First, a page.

So that happened…


The time has come. The Miami Face Eater has clarified the situation. It’s time to piece together the Zombiepocalypse team and craft the game plan.

Am I overreacting? A naked man was spotted eating the face off another naked man in Miami. A cop shot him, and he just looked up and “continued chewing.” Continued chewing another man’s face flesh.

Now, the victim survived. A lot of people were surprised that he was alive during the face eating, but not me, because zombies do not eat dead people. And, I hate to be insensitive – seriously, I do! – but I hope the survivor was restrained once hospitalized so that whatever was left of his face wasn’t able to bite anyone else.

Also, there was a cyclist who tried to separate the two. Has anyone checked that guy for bite marks?

Meanwhile, let’s all get to high ground, or head to a colder climate. And, we need to cobble together the team.

George and Riley – duh. Who else would bother to save my ass?

I’ve kicked around grabbing my brother Buddha, who’s super handy with a cross bow and is most likely to be able to hunt and then know how to generate food from the dead animal than anyone I know. On the downside, he is the loudest person alive. There’s just no whisper setting on that guy.

Also, I need to get to Vermont to grab my brother-in-law Jeff. Eagle Scout – that’s got to come in handy. Of course, he’ll insist on bringing his family, so let’s weigh the pros and cons. Cons: his daughters eat more than several full grown men. Pros: they’re very small, even for small children, and could easily scurry up trees to keep an eye out. His wife, my sister, is a massage therapist – so, basically, always welcome. Plus, that’s about as close to a medical person as we’ll have. Of course, Buddha’s a paramedic. Jesus, can we just get that guy to put a cork in it!

And Liam Neeson. Obviously.

George recommends Bruce Campbell. He’s put on some pounds, but he has the experience we’re looking for. Nice one, honey. Oh, and Woody Harrelson.

I draw the line at Sammy Haggar.

So that happened….

Road Trip!

Around this time last year, Riley announced plans for a road trip with his band. Not a set of gigs or anything. The group was going to pile into a van and drive to North Caroline to see my brother Buddha, stopping along the way to camp.

Five teens load up a van and take a trip into the Deep South. I have seen this movie. It does not end well.

I’m not a camper by nature, nor am I especially comfortable in the south. Or the outdoors, to be honest. I’m not even sure I like vans. Wisely, Riley waited until all other members of the band got their parents’ OK before springing this waiting, bloody disaster on me.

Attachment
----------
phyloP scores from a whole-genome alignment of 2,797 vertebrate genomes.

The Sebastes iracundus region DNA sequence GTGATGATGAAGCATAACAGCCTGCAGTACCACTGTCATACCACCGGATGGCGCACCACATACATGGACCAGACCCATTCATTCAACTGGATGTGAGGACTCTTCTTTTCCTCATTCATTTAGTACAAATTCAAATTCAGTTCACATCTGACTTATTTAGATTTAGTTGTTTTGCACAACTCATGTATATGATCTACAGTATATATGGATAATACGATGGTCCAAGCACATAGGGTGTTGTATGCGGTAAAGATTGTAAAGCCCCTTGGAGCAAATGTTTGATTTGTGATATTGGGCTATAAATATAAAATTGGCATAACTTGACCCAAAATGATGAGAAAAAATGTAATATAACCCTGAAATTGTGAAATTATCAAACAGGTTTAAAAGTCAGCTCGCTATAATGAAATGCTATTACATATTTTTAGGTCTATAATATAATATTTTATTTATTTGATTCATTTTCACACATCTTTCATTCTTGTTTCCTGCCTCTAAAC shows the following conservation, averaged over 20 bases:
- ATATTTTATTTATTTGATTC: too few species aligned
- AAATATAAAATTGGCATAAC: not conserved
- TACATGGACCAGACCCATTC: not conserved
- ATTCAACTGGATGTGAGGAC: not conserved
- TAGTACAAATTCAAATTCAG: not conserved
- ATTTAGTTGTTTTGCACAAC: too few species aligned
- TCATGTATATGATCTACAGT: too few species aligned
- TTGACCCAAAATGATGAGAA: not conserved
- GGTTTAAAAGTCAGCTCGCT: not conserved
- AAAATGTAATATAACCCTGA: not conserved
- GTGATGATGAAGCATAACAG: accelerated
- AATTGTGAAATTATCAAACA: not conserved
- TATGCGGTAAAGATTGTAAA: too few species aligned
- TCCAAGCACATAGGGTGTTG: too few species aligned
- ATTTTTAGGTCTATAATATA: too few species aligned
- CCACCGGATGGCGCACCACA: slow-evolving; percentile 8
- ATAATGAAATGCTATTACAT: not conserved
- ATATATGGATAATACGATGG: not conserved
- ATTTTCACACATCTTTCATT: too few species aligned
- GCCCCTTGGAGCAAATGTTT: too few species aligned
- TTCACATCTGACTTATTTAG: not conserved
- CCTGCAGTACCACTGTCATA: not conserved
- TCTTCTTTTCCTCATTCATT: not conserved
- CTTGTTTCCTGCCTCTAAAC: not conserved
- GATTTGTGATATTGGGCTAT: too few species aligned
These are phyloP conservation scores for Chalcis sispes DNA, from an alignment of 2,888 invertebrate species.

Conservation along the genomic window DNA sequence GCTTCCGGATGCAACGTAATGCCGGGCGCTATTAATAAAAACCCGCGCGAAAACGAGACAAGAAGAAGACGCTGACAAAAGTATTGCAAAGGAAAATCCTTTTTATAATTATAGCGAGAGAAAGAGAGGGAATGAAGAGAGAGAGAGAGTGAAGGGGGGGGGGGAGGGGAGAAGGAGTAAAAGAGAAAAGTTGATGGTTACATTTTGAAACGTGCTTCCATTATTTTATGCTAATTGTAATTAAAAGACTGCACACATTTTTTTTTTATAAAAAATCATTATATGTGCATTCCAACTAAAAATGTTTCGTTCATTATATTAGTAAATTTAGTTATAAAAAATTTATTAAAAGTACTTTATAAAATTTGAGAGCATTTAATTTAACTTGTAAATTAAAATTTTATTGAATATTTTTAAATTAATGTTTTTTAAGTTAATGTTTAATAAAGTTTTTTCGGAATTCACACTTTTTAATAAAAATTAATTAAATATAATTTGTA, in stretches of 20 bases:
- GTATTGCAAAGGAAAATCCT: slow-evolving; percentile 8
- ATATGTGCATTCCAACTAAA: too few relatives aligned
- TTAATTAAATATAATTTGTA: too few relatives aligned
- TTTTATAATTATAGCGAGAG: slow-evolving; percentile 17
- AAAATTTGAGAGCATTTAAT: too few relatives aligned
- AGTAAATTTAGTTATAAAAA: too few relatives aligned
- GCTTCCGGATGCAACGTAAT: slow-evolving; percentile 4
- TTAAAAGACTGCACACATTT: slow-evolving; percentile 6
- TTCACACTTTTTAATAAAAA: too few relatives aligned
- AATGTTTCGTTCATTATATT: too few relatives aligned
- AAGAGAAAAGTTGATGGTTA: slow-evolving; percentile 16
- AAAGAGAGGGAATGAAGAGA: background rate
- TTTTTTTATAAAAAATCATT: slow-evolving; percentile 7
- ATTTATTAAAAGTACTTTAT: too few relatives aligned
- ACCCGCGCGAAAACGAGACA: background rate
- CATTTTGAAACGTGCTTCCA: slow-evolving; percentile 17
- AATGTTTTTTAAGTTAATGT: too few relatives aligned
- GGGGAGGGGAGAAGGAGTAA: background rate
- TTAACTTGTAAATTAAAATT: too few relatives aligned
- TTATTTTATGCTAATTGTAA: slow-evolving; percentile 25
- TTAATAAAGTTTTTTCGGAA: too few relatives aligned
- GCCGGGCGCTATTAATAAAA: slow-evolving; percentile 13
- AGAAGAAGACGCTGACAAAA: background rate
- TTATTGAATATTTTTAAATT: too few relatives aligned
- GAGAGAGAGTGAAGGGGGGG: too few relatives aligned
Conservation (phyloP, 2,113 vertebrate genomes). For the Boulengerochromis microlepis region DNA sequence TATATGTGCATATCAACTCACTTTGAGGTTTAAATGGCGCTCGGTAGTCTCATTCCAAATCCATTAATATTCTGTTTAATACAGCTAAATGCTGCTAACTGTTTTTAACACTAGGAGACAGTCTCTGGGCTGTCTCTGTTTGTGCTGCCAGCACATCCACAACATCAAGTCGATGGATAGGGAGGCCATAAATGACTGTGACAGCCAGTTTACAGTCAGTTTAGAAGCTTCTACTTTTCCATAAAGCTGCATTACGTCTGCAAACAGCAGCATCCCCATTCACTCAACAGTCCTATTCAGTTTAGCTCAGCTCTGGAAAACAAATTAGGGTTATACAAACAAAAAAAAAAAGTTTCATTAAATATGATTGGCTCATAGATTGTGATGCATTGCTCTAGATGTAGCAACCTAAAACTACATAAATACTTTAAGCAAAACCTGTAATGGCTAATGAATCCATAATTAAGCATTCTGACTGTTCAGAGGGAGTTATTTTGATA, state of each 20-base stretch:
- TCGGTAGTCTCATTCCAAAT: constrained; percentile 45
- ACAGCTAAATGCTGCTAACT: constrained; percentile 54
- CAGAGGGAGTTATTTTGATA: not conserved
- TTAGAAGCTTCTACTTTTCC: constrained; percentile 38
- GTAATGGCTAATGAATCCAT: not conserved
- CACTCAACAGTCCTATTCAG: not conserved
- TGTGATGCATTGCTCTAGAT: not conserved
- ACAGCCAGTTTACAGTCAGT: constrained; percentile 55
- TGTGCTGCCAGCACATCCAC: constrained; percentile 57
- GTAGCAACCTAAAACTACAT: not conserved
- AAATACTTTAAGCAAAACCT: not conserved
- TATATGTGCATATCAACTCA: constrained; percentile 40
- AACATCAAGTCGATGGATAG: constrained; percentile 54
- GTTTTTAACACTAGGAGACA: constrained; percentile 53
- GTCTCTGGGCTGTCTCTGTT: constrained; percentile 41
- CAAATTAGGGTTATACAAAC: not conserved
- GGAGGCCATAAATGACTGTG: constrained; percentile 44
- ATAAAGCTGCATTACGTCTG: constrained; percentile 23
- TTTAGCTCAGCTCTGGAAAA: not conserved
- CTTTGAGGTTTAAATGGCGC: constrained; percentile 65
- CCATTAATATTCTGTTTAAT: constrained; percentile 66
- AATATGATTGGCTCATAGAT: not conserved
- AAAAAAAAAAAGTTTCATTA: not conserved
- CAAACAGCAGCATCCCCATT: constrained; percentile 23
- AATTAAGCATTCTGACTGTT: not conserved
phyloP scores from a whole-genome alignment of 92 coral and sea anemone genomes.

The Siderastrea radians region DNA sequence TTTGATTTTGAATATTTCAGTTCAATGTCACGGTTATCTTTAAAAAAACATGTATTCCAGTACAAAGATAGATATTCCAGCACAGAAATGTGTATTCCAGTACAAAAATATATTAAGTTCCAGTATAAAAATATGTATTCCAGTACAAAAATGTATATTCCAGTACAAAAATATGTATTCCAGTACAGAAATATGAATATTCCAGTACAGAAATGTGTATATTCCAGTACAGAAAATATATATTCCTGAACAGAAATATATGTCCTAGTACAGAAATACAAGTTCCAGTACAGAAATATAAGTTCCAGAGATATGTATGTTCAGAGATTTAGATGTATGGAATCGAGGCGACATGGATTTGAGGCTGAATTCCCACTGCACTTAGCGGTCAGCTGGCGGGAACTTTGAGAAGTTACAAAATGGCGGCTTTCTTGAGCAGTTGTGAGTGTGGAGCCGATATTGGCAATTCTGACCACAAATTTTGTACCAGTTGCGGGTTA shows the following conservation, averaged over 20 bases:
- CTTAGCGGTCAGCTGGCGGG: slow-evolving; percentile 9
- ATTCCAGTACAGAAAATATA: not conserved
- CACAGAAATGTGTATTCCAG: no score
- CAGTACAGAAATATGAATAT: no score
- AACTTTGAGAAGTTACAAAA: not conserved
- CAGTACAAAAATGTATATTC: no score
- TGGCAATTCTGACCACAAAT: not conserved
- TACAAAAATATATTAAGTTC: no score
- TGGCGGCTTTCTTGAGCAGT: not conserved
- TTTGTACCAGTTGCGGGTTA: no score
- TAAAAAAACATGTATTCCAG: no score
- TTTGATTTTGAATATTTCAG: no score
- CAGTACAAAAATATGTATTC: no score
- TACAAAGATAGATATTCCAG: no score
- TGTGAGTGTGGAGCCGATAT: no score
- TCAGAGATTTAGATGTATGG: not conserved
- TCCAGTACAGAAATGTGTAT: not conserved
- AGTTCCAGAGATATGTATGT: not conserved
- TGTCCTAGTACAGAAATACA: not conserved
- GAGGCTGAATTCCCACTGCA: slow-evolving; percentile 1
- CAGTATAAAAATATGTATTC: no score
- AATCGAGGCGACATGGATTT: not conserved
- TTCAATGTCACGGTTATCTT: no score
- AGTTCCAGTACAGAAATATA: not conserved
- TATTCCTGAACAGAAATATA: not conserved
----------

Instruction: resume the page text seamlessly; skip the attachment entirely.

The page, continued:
Surely to most people – George, for instance – a summer road trip with buddies seems like the most natural and fun thing to do with some free time. See the world! Bond with friends! Camp! So again, wisely, Riley told us together.

What is it these humans don’t understand? Have they not seen Cabin in the Woods? Texas Chainsaw Massacre? Wrong Turn? The Hills Have Eyes? These films offer the kind of education I believe we should all take into account before planning any adventure.

I wasn’t thrilled.

Lucky for me, Riley would be the handsome leading man, meaning he’d likely survive to tell the tale. I’d hate to be the comic relief sidekick, and God help the underage girls!

They mapped out their destination, got the car tuned up, carried a AAA card for emergencies. All they needed was camping equipment, which my friend Christie kindly supplied. She lent them tents, chairs, a lantern and other recreational whatnot. What she did not provide was the know-how to use the equipment.

Unlike his mother, Riley is not afraid of the woods or strangers or animals or the dark or the south. He would realize, though, that like his mother, he does not care for camping. Terror aside, camping totally blows. You work really hard to provide all you need for a good night’s sleep, only to find that tents don’t suit anyone over 5 foot 5, they leak if you don’t know how to properly set them up, and a sleeping bag on a tent floor over ground is exactly as comfortable as it sounds.

Plus, bugs.

He also learned that getting lost at night on country roads that offer no streetlights, no helpful gas station attendants, and no cell phone reception really is scary – even if there are no inbred cannibals in the vicinity. (Not that you’d know until it was too late!)

Eventually they made it to my brother’s house and spent a day with Buddha and his son in what amounts to my version of a nightmare.